What did we do before Google? Drivers needed maps – or their memories – to navigate from one place to another. Arguments couldn’t be resolved with instantaneous, fact-based support and job seekers had to rely on classified advertising and job boards to find the next opportunity. But that has changed as “The Google Machine” has taken over.
Each month, more than 338 million people use Google and other search engines to look for job-related content. 76 percent of job seekers are using mobile devices to search and more than half of all Internet users have Google as their home page – according to market research firm ComScore – making Google, by default, the world’s largest job board.
It’s no secret that investing in search engine optimization (SEO) and search engine marketing (SEM) strategies enable organizations to leverage search engines for sourcing talent. Companies, however, also need to consider how the audience thinks and adjust their strategies to reflect user expectations. It’s time for companies to start putting search and the resulting content at the center of their sourcing strategies.
According to Google Insights for Search, the term “job” shows up in about 30 searches out of 100. The term “careers” only shows up in approximately 15 searches out of 100 in the same time period.
While active job seekers may be using the terms ‘job’ or ‘career,’ location-specific search terms or looking for a specific company by name when they search online, passive job seekers are more likely to see your company’s information if it appears in conversations they’re having on social networks or if the content is optimized and included on sites and platforms where they’re already active. For recruiters, optimizing search is less about analyzing algorithms and more about ensuring the right content is surfaced by search engines. Providing your audience with information that goes beyond a simple job description, to that which is visually engaging and that showcases the work experience and culture of the organization, will drive deeper connection to your brand.
Here are some tips for optimizing search and getting your jobs in front of candidates.
Go beyond the job description
The best way to showcase company culture is to show it. Instead of flat, text-based content, showcase a mix of images, videos, employee profiles, news articles, location profiles, product releases, awards and other information. This helps candidates understand who you are and the value you bring as an employer.
Be location and role specific
Don’t fall into the trap, however, of showing the same, generic images and videos on all pages. What you show needs to be relevant and compelling – allowing the user to envision themselves in the job and at the company. If it is a job in New York, show images and videos of the office in New York, employees with whom they may be working in New York, and highlight what is nearby – restaurants, transportation, the gym, etc. If the job is for a web developer, show cool projects the company has worked on in the past, awards won, or other specific information that can help you “close the deal.”
Be visually compelling
As noted above, search enables users access to not only text, but images, videos, and more. Leverage existing photo libraries and current employees as content generators and ask them to use their mobile phones to snap photos of their work environment, colleagues, etc. Posting content to Pinterest and Instagram is a great way to start gathering and sharing compelling images that will be indexed via search engines. As an example, check out #ShowTMP on Instagram to see some of our team members at work.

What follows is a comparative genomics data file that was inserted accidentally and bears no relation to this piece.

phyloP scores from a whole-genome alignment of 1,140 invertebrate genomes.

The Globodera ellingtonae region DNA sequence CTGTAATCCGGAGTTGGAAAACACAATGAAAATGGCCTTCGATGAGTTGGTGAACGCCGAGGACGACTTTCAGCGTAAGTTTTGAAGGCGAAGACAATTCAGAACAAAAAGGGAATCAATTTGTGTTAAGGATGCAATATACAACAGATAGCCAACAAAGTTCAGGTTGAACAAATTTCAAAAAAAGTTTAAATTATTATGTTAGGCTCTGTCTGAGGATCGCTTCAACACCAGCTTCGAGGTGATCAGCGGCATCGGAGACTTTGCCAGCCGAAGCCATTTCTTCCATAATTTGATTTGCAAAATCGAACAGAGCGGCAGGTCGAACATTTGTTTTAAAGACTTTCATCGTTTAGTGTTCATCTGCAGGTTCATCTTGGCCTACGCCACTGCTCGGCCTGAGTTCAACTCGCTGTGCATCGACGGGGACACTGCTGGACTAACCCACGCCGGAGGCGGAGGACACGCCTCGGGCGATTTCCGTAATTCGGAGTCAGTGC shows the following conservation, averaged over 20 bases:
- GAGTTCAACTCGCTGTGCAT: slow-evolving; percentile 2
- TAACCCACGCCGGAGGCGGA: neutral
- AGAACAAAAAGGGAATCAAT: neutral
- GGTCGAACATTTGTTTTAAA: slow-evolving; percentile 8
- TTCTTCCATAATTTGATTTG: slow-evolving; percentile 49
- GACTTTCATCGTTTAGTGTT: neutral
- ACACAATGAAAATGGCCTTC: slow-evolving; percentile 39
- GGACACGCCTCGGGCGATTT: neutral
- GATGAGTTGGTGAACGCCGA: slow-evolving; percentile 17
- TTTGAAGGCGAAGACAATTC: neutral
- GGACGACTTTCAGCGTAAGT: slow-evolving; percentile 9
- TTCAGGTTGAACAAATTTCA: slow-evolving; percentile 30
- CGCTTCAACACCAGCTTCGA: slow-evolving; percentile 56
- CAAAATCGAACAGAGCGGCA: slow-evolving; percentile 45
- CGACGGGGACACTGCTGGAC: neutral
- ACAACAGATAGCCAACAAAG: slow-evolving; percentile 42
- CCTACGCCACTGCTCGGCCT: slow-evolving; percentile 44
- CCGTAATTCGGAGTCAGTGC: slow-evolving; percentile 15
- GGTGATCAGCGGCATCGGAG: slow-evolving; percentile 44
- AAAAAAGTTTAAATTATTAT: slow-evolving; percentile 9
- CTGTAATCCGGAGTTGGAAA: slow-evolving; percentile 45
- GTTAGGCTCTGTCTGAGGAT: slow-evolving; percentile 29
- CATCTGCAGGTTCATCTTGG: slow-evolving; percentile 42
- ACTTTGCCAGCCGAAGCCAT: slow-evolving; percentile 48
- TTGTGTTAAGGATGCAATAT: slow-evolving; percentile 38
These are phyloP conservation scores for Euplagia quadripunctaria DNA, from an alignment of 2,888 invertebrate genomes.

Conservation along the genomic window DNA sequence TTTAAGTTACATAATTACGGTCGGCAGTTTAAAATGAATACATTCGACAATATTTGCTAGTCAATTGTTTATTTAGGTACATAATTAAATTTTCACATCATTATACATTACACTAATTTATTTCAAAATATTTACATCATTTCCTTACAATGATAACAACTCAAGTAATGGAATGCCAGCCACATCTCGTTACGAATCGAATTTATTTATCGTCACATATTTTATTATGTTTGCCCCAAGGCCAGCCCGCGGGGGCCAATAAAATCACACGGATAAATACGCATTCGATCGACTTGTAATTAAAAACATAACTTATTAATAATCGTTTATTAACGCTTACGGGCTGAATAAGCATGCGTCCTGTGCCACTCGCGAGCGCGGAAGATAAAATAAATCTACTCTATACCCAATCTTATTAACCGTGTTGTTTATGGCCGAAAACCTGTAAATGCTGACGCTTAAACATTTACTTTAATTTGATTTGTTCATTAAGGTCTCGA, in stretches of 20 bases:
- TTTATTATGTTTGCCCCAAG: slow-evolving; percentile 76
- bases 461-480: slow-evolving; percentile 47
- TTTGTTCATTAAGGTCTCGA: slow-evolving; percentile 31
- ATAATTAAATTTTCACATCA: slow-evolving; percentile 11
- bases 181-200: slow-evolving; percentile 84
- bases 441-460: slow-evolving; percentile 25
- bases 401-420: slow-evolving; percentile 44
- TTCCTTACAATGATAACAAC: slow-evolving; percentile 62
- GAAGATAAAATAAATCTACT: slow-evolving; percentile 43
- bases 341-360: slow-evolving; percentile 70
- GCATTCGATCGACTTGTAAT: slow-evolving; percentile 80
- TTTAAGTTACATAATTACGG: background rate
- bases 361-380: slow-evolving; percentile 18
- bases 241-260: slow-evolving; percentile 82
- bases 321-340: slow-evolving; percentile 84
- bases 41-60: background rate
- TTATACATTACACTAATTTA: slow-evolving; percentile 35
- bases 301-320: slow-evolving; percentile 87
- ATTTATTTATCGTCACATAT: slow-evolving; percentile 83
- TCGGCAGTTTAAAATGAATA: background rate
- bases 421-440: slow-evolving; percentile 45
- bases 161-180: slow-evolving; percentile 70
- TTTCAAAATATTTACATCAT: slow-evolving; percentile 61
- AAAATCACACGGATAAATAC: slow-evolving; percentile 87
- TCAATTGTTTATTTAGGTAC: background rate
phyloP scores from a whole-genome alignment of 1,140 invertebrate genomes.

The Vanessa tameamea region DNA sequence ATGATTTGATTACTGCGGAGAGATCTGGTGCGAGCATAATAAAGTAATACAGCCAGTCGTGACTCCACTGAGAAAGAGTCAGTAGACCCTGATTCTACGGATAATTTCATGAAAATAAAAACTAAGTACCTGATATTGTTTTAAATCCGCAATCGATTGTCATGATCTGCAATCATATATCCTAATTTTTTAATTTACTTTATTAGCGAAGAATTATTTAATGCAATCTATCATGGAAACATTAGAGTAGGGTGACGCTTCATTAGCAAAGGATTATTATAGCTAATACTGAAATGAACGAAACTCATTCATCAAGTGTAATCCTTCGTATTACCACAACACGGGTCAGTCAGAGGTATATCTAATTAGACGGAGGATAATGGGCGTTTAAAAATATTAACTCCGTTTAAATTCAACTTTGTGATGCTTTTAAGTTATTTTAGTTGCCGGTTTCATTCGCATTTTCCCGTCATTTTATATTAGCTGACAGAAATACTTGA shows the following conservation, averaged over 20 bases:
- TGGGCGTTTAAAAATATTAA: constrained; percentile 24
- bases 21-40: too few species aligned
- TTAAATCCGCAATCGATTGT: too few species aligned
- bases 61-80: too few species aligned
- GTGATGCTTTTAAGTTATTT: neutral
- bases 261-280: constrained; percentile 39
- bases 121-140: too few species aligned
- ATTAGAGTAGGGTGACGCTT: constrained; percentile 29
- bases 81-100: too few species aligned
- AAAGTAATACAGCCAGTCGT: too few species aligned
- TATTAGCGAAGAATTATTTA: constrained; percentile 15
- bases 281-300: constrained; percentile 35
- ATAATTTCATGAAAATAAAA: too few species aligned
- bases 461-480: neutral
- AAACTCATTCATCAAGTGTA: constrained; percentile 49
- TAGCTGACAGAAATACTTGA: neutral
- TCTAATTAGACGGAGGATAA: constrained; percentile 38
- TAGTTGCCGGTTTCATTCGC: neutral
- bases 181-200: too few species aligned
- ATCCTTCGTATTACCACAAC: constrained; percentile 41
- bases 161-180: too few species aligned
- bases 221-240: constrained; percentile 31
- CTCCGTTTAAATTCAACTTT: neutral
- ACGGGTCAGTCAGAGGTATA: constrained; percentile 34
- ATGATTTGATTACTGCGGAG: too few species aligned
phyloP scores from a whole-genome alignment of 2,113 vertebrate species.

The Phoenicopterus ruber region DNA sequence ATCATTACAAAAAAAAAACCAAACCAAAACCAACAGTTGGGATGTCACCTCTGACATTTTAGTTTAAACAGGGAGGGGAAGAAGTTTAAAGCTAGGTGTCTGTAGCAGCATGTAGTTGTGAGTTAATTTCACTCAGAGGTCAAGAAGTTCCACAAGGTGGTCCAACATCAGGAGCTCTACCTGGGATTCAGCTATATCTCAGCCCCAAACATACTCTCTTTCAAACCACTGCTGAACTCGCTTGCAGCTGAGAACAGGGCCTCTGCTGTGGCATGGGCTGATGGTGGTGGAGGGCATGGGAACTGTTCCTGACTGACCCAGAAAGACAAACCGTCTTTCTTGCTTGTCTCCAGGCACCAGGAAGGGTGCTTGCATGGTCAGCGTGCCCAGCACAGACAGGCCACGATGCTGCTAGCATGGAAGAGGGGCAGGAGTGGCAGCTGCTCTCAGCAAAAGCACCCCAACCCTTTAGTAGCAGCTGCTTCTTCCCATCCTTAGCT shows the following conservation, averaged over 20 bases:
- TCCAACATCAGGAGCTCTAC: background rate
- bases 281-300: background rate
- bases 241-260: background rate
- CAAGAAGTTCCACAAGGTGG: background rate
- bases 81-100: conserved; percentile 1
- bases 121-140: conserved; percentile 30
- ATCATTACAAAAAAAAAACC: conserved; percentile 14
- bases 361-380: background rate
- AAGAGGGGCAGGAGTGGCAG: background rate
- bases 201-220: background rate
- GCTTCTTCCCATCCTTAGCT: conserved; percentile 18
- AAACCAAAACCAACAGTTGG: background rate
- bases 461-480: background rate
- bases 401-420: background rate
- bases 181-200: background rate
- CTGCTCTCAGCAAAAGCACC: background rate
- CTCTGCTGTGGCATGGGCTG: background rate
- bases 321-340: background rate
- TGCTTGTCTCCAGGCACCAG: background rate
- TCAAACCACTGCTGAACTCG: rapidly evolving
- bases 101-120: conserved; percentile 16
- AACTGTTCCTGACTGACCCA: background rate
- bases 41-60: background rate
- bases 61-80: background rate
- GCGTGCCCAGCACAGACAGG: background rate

Monitor the social space to see what others are saying about you. Be prepared to take the good with the bad. In addition to a straight search using your company name, conduct a secondary search with your company name followed by the word “sucks.” Taking an honest look at your brand can provide insight into the image others have of your company and reveal areas for improvement.
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Show some link love
Building a link strategy for both external and internal content is important to boost SEO. However, it’s not just who you link to that is important. Google considers URL longevity (how long the URL has been actively used), both yours and that of the site to which you are linking, as well as the content appropriateness (does it match up with what the site claims to represent) of tags and pages. Take this into consideration when creating content and identifying organizations that link to your online destinations. This will create a better environment for sharing content and raises the likelihood of your information being found.
There is another (and more important) benefit to making your job descriptions more compelling relating to search. Aside from all of the tips and tricks around search engine optimization (SEO) that these assets can provide, it will also make a better user experience – which in turn will motivate more people to link to the pages. The power of a legitimate link in SEO hasn’t changed; it is still the single most important factor in SEO. The more people who link to you, the better you will rank. Peel back all of the algorithm changes and the basic rule remains – when Google wants to decide whom to rank where, they say “wow, if a lot of people link to them, they must be a good site!”
Companies must make sure they deliver content in such a way that it can be easily indexed and found through search. Making it easy for candidates to find content while delivering a positive candidate experience requires organizations to revisit their website strategies and messaging and potentially even the way they promote themselves. With more candidates starting (and ending) their day on Google, search is a critical component in a successful recruiting strategy.